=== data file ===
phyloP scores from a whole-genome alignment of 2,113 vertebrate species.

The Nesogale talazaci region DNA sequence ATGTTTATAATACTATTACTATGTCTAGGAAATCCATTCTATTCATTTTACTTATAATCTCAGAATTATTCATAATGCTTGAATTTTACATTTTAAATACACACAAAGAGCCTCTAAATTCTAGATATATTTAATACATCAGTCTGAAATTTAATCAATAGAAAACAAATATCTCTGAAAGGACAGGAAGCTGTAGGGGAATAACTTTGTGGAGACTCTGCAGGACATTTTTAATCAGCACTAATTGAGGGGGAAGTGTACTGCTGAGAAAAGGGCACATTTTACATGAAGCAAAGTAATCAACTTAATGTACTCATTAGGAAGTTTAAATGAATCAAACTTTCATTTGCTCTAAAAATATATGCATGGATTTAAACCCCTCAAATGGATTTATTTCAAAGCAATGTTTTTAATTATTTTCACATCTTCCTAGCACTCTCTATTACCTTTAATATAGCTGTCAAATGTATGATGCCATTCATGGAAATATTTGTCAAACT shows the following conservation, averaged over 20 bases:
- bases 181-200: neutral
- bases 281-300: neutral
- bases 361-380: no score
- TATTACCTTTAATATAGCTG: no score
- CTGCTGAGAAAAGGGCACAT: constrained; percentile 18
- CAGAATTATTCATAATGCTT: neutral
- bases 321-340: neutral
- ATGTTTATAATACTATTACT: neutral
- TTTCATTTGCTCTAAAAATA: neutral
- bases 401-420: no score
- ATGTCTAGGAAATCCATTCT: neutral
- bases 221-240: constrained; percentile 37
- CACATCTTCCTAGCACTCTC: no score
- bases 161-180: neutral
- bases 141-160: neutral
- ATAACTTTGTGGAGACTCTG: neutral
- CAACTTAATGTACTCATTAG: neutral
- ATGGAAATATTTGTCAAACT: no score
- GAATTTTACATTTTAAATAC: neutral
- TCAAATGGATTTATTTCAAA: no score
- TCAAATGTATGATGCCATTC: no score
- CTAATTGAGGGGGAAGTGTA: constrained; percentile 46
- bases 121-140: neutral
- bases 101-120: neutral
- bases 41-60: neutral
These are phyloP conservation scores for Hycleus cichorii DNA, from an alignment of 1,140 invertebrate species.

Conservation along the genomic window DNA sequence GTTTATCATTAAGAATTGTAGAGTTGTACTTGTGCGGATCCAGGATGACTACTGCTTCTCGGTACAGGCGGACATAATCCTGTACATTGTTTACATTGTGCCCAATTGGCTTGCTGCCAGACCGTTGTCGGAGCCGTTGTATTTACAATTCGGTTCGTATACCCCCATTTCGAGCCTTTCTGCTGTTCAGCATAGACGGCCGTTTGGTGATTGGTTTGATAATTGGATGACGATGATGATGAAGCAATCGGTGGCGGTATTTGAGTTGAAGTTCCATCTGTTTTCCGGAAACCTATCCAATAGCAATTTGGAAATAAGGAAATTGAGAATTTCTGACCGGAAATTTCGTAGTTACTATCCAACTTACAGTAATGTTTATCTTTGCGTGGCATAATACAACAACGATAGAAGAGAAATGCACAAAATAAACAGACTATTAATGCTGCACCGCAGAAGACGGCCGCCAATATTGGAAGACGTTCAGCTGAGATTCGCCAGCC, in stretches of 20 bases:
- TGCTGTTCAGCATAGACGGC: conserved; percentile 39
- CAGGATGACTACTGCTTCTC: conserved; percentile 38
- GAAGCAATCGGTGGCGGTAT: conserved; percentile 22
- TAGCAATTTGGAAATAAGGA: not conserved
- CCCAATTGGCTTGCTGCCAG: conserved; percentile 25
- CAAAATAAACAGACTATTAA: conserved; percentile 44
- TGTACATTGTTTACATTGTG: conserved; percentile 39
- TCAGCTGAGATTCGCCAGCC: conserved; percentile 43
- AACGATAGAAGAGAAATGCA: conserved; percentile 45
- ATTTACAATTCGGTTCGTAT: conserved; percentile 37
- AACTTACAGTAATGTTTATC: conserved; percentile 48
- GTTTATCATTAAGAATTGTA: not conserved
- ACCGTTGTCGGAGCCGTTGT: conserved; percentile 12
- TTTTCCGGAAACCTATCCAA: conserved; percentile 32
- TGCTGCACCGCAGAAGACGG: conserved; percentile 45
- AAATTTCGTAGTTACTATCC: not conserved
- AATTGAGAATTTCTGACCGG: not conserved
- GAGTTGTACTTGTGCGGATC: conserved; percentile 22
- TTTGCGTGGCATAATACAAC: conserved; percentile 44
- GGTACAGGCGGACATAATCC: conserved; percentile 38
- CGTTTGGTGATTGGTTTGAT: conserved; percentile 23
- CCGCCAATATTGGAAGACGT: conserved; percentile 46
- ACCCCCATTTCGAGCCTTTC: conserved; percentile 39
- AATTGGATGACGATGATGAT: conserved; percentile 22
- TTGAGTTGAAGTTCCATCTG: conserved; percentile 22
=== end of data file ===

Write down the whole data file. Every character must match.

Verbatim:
phyloP scores from a whole-genome alignment of 2,113 vertebrate species.

The Nesogale talazaci region DNA sequence ATGTTTATAATACTATTACTATGTCTAGGAAATCCATTCTATTCATTTTACTTATAATCTCAGAATTATTCATAATGCTTGAATTTTACATTTTAAATACACACAAAGAGCCTCTAAATTCTAGATATATTTAATACATCAGTCTGAAATTTAATCAATAGAAAACAAATATCTCTGAAAGGACAGGAAGCTGTAGGGGAATAACTTTGTGGAGACTCTGCAGGACATTTTTAATCAGCACTAATTGAGGGGGAAGTGTACTGCTGAGAAAAGGGCACATTTTACATGAAGCAAAGTAATCAACTTAATGTACTCATTAGGAAGTTTAAATGAATCAAACTTTCATTTGCTCTAAAAATATATGCATGGATTTAAACCCCTCAAATGGATTTATTTCAAAGCAATGTTTTTAATTATTTTCACATCTTCCTAGCACTCTCTATTACCTTTAATATAGCTGTCAAATGTATGATGCCATTCATGGAAATATTTGTCAAACT shows the following conservation, averaged over 20 bases:
- bases 181-200: neutral
- bases 281-300: neutral
- bases 361-380: no score
- TATTACCTTTAATATAGCTG: no score
- CTGCTGAGAAAAGGGCACAT: constrained; percentile 18
- CAGAATTATTCATAATGCTT: neutral
- bases 321-340: neutral
- ATGTTTATAATACTATTACT: neutral
- TTTCATTTGCTCTAAAAATA: neutral
- bases 401-420: no score
- ATGTCTAGGAAATCCATTCT: neutral
- bases 221-240: constrained; percentile 37
- CACATCTTCCTAGCACTCTC: no score
- bases 161-180: neutral
- bases 141-160: neutral
- ATAACTTTGTGGAGACTCTG: neutral
- CAACTTAATGTACTCATTAG: neutral
- ATGGAAATATTTGTCAAACT: no score
- GAATTTTACATTTTAAATAC: neutral
- TCAAATGGATTTATTTCAAA: no score
- TCAAATGTATGATGCCATTC: no score
- CTAATTGAGGGGGAAGTGTA: constrained; percentile 46
- bases 121-140: neutral
- bases 101-120: neutral
- bases 41-60: neutral
These are phyloP conservation scores for Hycleus cichorii DNA, from an alignment of 1,140 invertebrate species.

Conservation along the genomic window DNA sequence GTTTATCATTAAGAATTGTAGAGTTGTACTTGTGCGGATCCAGGATGACTACTGCTTCTCGGTACAGGCGGACATAATCCTGTACATTGTTTACATTGTGCCCAATTGGCTTGCTGCCAGACCGTTGTCGGAGCCGTTGTATTTACAATTCGGTTCGTATACCCCCATTTCGAGCCTTTCTGCTGTTCAGCATAGACGGCCGTTTGGTGATTGGTTTGATAATTGGATGACGATGATGATGAAGCAATCGGTGGCGGTATTTGAGTTGAAGTTCCATCTGTTTTCCGGAAACCTATCCAATAGCAATTTGGAAATAAGGAAATTGAGAATTTCTGACCGGAAATTTCGTAGTTACTATCCAACTTACAGTAATGTTTATCTTTGCGTGGCATAATACAACAACGATAGAAGAGAAATGCACAAAATAAACAGACTATTAATGCTGCACCGCAGAAGACGGCCGCCAATATTGGAAGACGTTCAGCTGAGATTCGCCAGCC, in stretches of 20 bases:
- TGCTGTTCAGCATAGACGGC: conserved; percentile 39
- CAGGATGACTACTGCTTCTC: conserved; percentile 38
- GAAGCAATCGGTGGCGGTAT: conserved; percentile 22
- TAGCAATTTGGAAATAAGGA: not conserved
- CCCAATTGGCTTGCTGCCAG: conserved; percentile 25
- CAAAATAAACAGACTATTAA: conserved; percentile 44
- TGTACATTGTTTACATTGTG: conserved; percentile 39
- TCAGCTGAGATTCGCCAGCC: conserved; percentile 43
- AACGATAGAAGAGAAATGCA: conserved; percentile 45
- ATTTACAATTCGGTTCGTAT: conserved; percentile 37
- AACTTACAGTAATGTTTATC: conserved; percentile 48
- GTTTATCATTAAGAATTGTA: not conserved
- ACCGTTGTCGGAGCCGTTGT: conserved; percentile 12
- TTTTCCGGAAACCTATCCAA: conserved; percentile 32
- TGCTGCACCGCAGAAGACGG: conserved; percentile 45
- AAATTTCGTAGTTACTATCC: not conserved
- AATTGAGAATTTCTGACCGG: not conserved
- GAGTTGTACTTGTGCGGATC: conserved; percentile 22
- TTTGCGTGGCATAATACAAC: conserved; percentile 44
- GGTACAGGCGGACATAATCC: conserved; percentile 38
- CGTTTGGTGATTGGTTTGAT: conserved; percentile 23
- CCGCCAATATTGGAAGACGT: conserved; percentile 46
- ACCCCCATTTCGAGCCTTTC: conserved; percentile 39
- AATTGGATGACGATGATGAT: conserved; percentile 22
- TTGAGTTGAAGTTCCATCTG: conserved; percentile 22